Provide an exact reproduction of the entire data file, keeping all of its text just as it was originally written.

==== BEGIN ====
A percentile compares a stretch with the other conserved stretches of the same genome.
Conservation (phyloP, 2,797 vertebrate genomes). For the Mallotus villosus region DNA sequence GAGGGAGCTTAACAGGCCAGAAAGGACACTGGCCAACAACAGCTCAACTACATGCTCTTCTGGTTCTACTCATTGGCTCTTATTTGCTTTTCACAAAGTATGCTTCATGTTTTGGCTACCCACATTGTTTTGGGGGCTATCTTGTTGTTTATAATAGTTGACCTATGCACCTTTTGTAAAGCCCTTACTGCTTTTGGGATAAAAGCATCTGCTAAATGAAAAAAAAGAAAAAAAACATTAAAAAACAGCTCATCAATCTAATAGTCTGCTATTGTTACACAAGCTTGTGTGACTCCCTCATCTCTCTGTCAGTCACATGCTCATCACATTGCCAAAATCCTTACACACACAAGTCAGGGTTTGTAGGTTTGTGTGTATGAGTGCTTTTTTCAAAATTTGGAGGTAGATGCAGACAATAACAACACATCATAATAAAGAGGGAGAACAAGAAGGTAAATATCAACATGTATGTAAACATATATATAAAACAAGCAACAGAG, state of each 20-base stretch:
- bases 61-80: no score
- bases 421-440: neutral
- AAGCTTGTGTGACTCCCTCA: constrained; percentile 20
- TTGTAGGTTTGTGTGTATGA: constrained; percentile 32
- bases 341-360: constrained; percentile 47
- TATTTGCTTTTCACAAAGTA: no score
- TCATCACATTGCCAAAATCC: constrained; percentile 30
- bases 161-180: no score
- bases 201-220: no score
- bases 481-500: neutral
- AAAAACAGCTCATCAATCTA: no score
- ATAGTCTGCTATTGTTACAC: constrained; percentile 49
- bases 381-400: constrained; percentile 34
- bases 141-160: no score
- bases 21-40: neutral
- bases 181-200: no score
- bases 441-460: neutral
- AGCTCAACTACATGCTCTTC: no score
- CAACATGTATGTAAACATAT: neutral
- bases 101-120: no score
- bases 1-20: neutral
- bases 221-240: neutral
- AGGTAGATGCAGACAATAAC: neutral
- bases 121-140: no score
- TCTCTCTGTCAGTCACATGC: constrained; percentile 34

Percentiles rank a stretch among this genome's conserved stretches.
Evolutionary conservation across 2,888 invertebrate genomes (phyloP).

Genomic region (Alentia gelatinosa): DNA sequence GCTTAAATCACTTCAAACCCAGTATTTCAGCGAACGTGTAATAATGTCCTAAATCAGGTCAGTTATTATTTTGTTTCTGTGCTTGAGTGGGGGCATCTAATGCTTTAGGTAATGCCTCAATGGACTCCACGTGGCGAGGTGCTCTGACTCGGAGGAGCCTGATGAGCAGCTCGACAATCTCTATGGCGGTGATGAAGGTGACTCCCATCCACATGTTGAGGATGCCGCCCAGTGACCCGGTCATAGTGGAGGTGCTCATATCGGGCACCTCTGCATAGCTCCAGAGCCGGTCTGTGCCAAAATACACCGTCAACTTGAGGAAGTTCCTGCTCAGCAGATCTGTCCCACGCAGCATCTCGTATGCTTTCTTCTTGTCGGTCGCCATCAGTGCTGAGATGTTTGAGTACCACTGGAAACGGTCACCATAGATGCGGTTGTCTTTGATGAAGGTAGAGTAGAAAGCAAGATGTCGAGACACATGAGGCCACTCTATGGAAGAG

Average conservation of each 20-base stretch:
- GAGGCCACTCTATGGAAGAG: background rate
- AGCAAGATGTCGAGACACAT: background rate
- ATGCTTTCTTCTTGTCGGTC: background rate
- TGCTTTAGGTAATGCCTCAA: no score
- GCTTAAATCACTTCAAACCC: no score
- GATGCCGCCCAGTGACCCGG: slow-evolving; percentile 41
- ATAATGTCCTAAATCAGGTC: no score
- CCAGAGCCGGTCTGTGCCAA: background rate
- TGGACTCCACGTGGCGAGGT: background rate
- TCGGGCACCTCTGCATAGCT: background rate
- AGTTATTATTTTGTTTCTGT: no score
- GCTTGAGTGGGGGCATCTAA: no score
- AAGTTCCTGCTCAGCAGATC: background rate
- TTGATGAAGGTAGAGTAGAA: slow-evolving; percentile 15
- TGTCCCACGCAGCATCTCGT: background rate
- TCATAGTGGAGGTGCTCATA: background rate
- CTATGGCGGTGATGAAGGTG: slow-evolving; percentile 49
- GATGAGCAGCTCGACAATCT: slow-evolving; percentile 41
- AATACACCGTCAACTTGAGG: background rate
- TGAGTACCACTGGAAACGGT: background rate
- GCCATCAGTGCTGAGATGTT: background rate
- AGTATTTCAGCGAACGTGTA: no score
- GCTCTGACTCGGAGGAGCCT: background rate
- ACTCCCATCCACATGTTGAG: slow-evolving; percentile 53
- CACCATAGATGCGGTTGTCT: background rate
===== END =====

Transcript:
A percentile compares a stretch with the other conserved stretches of the same genome.
Conservation (phyloP, 2,797 vertebrate genomes). For the Mallotus villosus region DNA sequence GAGGGAGCTTAACAGGCCAGAAAGGACACTGGCCAACAACAGCTCAACTACATGCTCTTCTGGTTCTACTCATTGGCTCTTATTTGCTTTTCACAAAGTATGCTTCATGTTTTGGCTACCCACATTGTTTTGGGGGCTATCTTGTTGTTTATAATAGTTGACCTATGCACCTTTTGTAAAGCCCTTACTGCTTTTGGGATAAAAGCATCTGCTAAATGAAAAAAAAGAAAAAAAACATTAAAAAACAGCTCATCAATCTAATAGTCTGCTATTGTTACACAAGCTTGTGTGACTCCCTCATCTCTCTGTCAGTCACATGCTCATCACATTGCCAAAATCCTTACACACACAAGTCAGGGTTTGTAGGTTTGTGTGTATGAGTGCTTTTTTCAAAATTTGGAGGTAGATGCAGACAATAACAACACATCATAATAAAGAGGGAGAACAAGAAGGTAAATATCAACATGTATGTAAACATATATATAAAACAAGCAACAGAG, state of each 20-base stretch:
- bases 61-80: no score
- bases 421-440: neutral
- AAGCTTGTGTGACTCCCTCA: constrained; percentile 20
- TTGTAGGTTTGTGTGTATGA: constrained; percentile 32
- bases 341-360: constrained; percentile 47
- TATTTGCTTTTCACAAAGTA: no score
- TCATCACATTGCCAAAATCC: constrained; percentile 30
- bases 161-180: no score
- bases 201-220: no score
- bases 481-500: neutral
- AAAAACAGCTCATCAATCTA: no score
- ATAGTCTGCTATTGTTACAC: constrained; percentile 49
- bases 381-400: constrained; percentile 34
- bases 141-160: no score
- bases 21-40: neutral
- bases 181-200: no score
- bases 441-460: neutral
- AGCTCAACTACATGCTCTTC: no score
- CAACATGTATGTAAACATAT: neutral
- bases 101-120: no score
- bases 1-20: neutral
- bases 221-240: neutral
- AGGTAGATGCAGACAATAAC: neutral
- bases 121-140: no score
- TCTCTCTGTCAGTCACATGC: constrained; percentile 34

Percentiles rank a stretch among this genome's conserved stretches.
Evolutionary conservation across 2,888 invertebrate genomes (phyloP).

Genomic region (Alentia gelatinosa): DNA sequence GCTTAAATCACTTCAAACCCAGTATTTCAGCGAACGTGTAATAATGTCCTAAATCAGGTCAGTTATTATTTTGTTTCTGTGCTTGAGTGGGGGCATCTAATGCTTTAGGTAATGCCTCAATGGACTCCACGTGGCGAGGTGCTCTGACTCGGAGGAGCCTGATGAGCAGCTCGACAATCTCTATGGCGGTGATGAAGGTGACTCCCATCCACATGTTGAGGATGCCGCCCAGTGACCCGGTCATAGTGGAGGTGCTCATATCGGGCACCTCTGCATAGCTCCAGAGCCGGTCTGTGCCAAAATACACCGTCAACTTGAGGAAGTTCCTGCTCAGCAGATCTGTCCCACGCAGCATCTCGTATGCTTTCTTCTTGTCGGTCGCCATCAGTGCTGAGATGTTTGAGTACCACTGGAAACGGTCACCATAGATGCGGTTGTCTTTGATGAAGGTAGAGTAGAAAGCAAGATGTCGAGACACATGAGGCCACTCTATGGAAGAG

Average conservation of each 20-base stretch:
- GAGGCCACTCTATGGAAGAG: background rate
- AGCAAGATGTCGAGACACAT: background rate
- ATGCTTTCTTCTTGTCGGTC: background rate
- TGCTTTAGGTAATGCCTCAA: no score
- GCTTAAATCACTTCAAACCC: no score
- GATGCCGCCCAGTGACCCGG: slow-evolving; percentile 41
- ATAATGTCCTAAATCAGGTC: no score
- CCAGAGCCGGTCTGTGCCAA: background rate
- TGGACTCCACGTGGCGAGGT: background rate
- TCGGGCACCTCTGCATAGCT: background rate
- AGTTATTATTTTGTTTCTGT: no score
- GCTTGAGTGGGGGCATCTAA: no score
- AAGTTCCTGCTCAGCAGATC: background rate
- TTGATGAAGGTAGAGTAGAA: slow-evolving; percentile 15
- TGTCCCACGCAGCATCTCGT: background rate
- TCATAGTGGAGGTGCTCATA: background rate
- CTATGGCGGTGATGAAGGTG: slow-evolving; percentile 49
- GATGAGCAGCTCGACAATCT: slow-evolving; percentile 41
- AATACACCGTCAACTTGAGG: background rate
- TGAGTACCACTGGAAACGGT: background rate
- GCCATCAGTGCTGAGATGTT: background rate
- AGTATTTCAGCGAACGTGTA: no score
- GCTCTGACTCGGAGGAGCCT: background rate
- ACTCCCATCCACATGTTGAG: slow-evolving; percentile 53
- CACCATAGATGCGGTTGTCT: background rate